Resolution Filed to Block Consumer Bureau’s Ability-to-Pay Rule
Washington - Today, a resolution was filed in the U.S. House of Representatives that would block new consumer protections adopted by the Consumer Financial Protection Bureau that would rein in predatory 300% annual percentage rate (APR) payday loans.
“Americans of all political persuasions should be outraged at the members of Congress who are trying to block modest protections for predatory 300% loans that put families into a debt trap,” said Lauren Saunders, associate director of the National Consumer Law Center. “Ordinary people, whether Republican or Democrat, liberal or conservative, support reform of 300% loans that prey on working families living paycheck to paycheck. The consumer watchdog’s rule adopts common-sense protections that responsible lenders already follow by considering the borrower’s ability to repay the loan. Congress should not side with predatory lenders over Americans.”
The resolution was filed by Rep. Dennis Ross (R-Fla.) and lists five co-sponsors: Rep. Alcee Hastings (D-Fla.), Tom Graves (R-Ga.), Henry Cuellar (D-Texas), Steve Stivers (R-Ohio) and Collin Peterson (D-Minn.).
“Families in Florida, Minnesota, Ohio and Texas pay billions of dollars in fees to payday lenders who put them into a cycle of debt they cannot escape, and Georgia families lose their cars to predatory auto title lenders. It is outrageous that legislators in these states would block common sense rules that lenders consider borrowers’ ability to repay their loans,” Saunders added. Research by the Center for Responsible Lending shows that payday and auto title loans drain $311 million a year from families in Florida, $200 million in Georgia, $10.6 million in Minnesota, $503 million in Ohio, and $1.7 billion in Texas.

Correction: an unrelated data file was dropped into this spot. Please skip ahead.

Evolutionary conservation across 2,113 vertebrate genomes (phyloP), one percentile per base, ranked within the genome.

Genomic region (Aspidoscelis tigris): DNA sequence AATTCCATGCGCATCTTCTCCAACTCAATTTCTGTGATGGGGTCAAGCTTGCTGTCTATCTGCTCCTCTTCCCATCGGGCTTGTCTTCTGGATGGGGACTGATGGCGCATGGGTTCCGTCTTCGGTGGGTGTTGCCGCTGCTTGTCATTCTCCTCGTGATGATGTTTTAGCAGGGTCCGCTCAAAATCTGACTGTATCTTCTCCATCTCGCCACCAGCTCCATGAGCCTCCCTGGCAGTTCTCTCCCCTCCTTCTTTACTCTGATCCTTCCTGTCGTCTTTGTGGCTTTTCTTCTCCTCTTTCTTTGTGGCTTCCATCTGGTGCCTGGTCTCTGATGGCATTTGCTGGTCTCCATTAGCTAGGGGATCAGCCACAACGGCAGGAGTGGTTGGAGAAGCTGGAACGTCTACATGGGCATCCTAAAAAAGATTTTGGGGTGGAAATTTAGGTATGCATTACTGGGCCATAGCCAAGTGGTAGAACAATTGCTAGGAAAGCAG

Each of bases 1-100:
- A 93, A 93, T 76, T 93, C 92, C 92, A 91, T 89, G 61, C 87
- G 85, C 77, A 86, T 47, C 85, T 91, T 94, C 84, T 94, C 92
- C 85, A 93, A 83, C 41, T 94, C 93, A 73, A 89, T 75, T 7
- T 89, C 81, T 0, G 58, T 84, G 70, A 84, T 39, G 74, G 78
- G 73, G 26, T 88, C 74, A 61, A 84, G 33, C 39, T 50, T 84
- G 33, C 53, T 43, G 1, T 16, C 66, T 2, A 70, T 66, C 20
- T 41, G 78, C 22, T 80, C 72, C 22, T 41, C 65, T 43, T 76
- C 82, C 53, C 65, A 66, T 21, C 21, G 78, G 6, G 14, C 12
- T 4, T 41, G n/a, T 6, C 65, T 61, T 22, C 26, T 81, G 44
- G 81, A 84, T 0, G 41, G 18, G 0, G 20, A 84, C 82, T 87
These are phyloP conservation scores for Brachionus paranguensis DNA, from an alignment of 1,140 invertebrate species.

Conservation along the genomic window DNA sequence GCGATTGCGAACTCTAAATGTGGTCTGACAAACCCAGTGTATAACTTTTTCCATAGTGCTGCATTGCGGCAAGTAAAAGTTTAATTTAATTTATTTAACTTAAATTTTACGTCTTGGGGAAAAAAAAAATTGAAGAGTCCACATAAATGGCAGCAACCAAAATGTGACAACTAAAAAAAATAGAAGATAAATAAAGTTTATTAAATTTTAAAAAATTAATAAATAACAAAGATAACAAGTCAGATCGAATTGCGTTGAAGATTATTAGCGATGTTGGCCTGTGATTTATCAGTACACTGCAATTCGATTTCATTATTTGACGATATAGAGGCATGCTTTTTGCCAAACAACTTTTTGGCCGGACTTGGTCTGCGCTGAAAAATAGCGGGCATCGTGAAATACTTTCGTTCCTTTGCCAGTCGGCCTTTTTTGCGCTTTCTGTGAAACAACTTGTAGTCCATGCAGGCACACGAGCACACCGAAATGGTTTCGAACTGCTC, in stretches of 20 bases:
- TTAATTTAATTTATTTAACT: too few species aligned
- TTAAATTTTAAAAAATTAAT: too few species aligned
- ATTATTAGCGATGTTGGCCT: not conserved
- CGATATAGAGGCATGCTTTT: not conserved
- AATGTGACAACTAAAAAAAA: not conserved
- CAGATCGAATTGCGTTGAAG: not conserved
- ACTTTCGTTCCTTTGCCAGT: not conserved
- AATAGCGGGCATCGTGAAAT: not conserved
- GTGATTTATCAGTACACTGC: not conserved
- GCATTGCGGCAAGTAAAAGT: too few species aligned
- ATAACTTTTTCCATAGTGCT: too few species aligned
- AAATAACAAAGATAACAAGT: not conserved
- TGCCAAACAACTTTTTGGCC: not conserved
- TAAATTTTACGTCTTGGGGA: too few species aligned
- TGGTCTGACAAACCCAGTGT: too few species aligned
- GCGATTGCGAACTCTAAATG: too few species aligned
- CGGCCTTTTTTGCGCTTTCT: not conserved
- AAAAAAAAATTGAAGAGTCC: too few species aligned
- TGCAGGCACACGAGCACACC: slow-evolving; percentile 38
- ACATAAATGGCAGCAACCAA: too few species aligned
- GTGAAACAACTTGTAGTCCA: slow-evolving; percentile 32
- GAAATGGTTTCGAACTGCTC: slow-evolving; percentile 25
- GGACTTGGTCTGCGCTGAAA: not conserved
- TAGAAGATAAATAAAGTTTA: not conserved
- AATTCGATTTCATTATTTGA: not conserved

The public overwhelmingly supports reform of the payday loan industry. 73% of Americans support requiring payday lenders to check a borrower’s ability to pay before lending money and over 70% of both Democrats and Republicans support the Consumer Bureau rule. In November 2016, 76%of South Dakota voters voted to adopt a 36% interest rate cap in that state, a higher percentage of the vote than President Trump received. Montana voters did the same in 2010, another conservative election year.
The Consumer Bureau’s rule primarily applies to loans of 45 days or less. The rule requires lenders to consider the borrower’s income, major debts and living expenses and make a reasonable determination that the borrower can afford to repay the loan. Lenders are also allowed to make up to six loans a year without considering ability to repay. The rule has exemptions for many credit union and community bank loans.
The resolution was filed under the Congressional Review Act, which allows Congress to block rules on a fast track schedule without the possibility of a filibuster. If the resolution passes, it would block the Consumer Bureau from ever adopting substantially similar rules in the future without congressional approval.
Learn more about NCLC’s body of work on high-cost short term loans.